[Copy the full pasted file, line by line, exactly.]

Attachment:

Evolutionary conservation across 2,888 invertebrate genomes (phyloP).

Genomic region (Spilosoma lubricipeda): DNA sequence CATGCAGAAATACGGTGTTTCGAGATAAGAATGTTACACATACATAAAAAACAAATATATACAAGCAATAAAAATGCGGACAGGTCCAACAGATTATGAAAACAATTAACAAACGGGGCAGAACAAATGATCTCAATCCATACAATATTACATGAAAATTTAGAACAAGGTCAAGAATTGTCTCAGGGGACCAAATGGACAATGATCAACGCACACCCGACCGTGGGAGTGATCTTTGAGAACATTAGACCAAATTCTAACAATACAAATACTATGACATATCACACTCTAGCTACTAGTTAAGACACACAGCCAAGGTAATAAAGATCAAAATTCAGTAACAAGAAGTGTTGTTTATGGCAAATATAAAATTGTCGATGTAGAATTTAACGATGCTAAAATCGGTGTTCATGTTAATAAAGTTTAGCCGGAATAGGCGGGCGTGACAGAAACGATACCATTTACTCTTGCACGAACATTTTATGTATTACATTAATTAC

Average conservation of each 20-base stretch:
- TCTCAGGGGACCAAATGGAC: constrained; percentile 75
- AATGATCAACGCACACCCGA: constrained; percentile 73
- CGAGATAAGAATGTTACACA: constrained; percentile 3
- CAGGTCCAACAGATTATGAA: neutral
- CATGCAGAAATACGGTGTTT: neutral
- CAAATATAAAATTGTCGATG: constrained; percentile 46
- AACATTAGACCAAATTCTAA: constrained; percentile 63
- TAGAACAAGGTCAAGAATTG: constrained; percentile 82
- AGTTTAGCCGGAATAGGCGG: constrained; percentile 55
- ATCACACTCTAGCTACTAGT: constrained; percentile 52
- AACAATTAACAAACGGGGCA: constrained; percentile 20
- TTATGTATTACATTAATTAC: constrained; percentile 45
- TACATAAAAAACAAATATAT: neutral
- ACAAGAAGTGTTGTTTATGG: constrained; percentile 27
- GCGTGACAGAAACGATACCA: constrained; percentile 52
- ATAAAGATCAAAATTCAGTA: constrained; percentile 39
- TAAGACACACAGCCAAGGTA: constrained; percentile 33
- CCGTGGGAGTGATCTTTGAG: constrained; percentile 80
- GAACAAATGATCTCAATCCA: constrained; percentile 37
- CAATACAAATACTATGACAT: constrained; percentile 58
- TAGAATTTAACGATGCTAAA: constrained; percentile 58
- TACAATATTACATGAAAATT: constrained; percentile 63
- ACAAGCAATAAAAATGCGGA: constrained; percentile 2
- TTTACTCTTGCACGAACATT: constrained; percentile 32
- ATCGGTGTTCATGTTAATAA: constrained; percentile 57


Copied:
Evolutionary conservation across 2,888 invertebrate genomes (phyloP).

Genomic region (Spilosoma lubricipeda): DNA sequence CATGCAGAAATACGGTGTTTCGAGATAAGAATGTTACACATACATAAAAAACAAATATATACAAGCAATAAAAATGCGGACAGGTCCAACAGATTATGAAAACAATTAACAAACGGGGCAGAACAAATGATCTCAATCCATACAATATTACATGAAAATTTAGAACAAGGTCAAGAATTGTCTCAGGGGACCAAATGGACAATGATCAACGCACACCCGACCGTGGGAGTGATCTTTGAGAACATTAGACCAAATTCTAACAATACAAATACTATGACATATCACACTCTAGCTACTAGTTAAGACACACAGCCAAGGTAATAAAGATCAAAATTCAGTAACAAGAAGTGTTGTTTATGGCAAATATAAAATTGTCGATGTAGAATTTAACGATGCTAAAATCGGTGTTCATGTTAATAAAGTTTAGCCGGAATAGGCGGGCGTGACAGAAACGATACCATTTACTCTTGCACGAACATTTTATGTATTACATTAATTAC

Average conservation of each 20-base stretch:
- TCTCAGGGGACCAAATGGAC: constrained; percentile 75
- AATGATCAACGCACACCCGA: constrained; percentile 73
- CGAGATAAGAATGTTACACA: constrained; percentile 3
- CAGGTCCAACAGATTATGAA: neutral
- CATGCAGAAATACGGTGTTT: neutral
- CAAATATAAAATTGTCGATG: constrained; percentile 46
- AACATTAGACCAAATTCTAA: constrained; percentile 63
- TAGAACAAGGTCAAGAATTG: constrained; percentile 82
- AGTTTAGCCGGAATAGGCGG: constrained; percentile 55
- ATCACACTCTAGCTACTAGT: constrained; percentile 52
- AACAATTAACAAACGGGGCA: constrained; percentile 20
- TTATGTATTACATTAATTAC: constrained; percentile 45
- TACATAAAAAACAAATATAT: neutral
- ACAAGAAGTGTTGTTTATGG: constrained; percentile 27
- GCGTGACAGAAACGATACCA: constrained; percentile 52
- ATAAAGATCAAAATTCAGTA: constrained; percentile 39
- TAAGACACACAGCCAAGGTA: constrained; percentile 33
- CCGTGGGAGTGATCTTTGAG: constrained; percentile 80
- GAACAAATGATCTCAATCCA: constrained; percentile 37
- CAATACAAATACTATGACAT: constrained; percentile 58
- TAGAATTTAACGATGCTAAA: constrained; percentile 58
- TACAATATTACATGAAAATT: constrained; percentile 63
- ACAAGCAATAAAAATGCGGA: constrained; percentile 2
- TTTACTCTTGCACGAACATT: constrained; percentile 32
- ATCGGTGTTCATGTTAATAA: constrained; percentile 57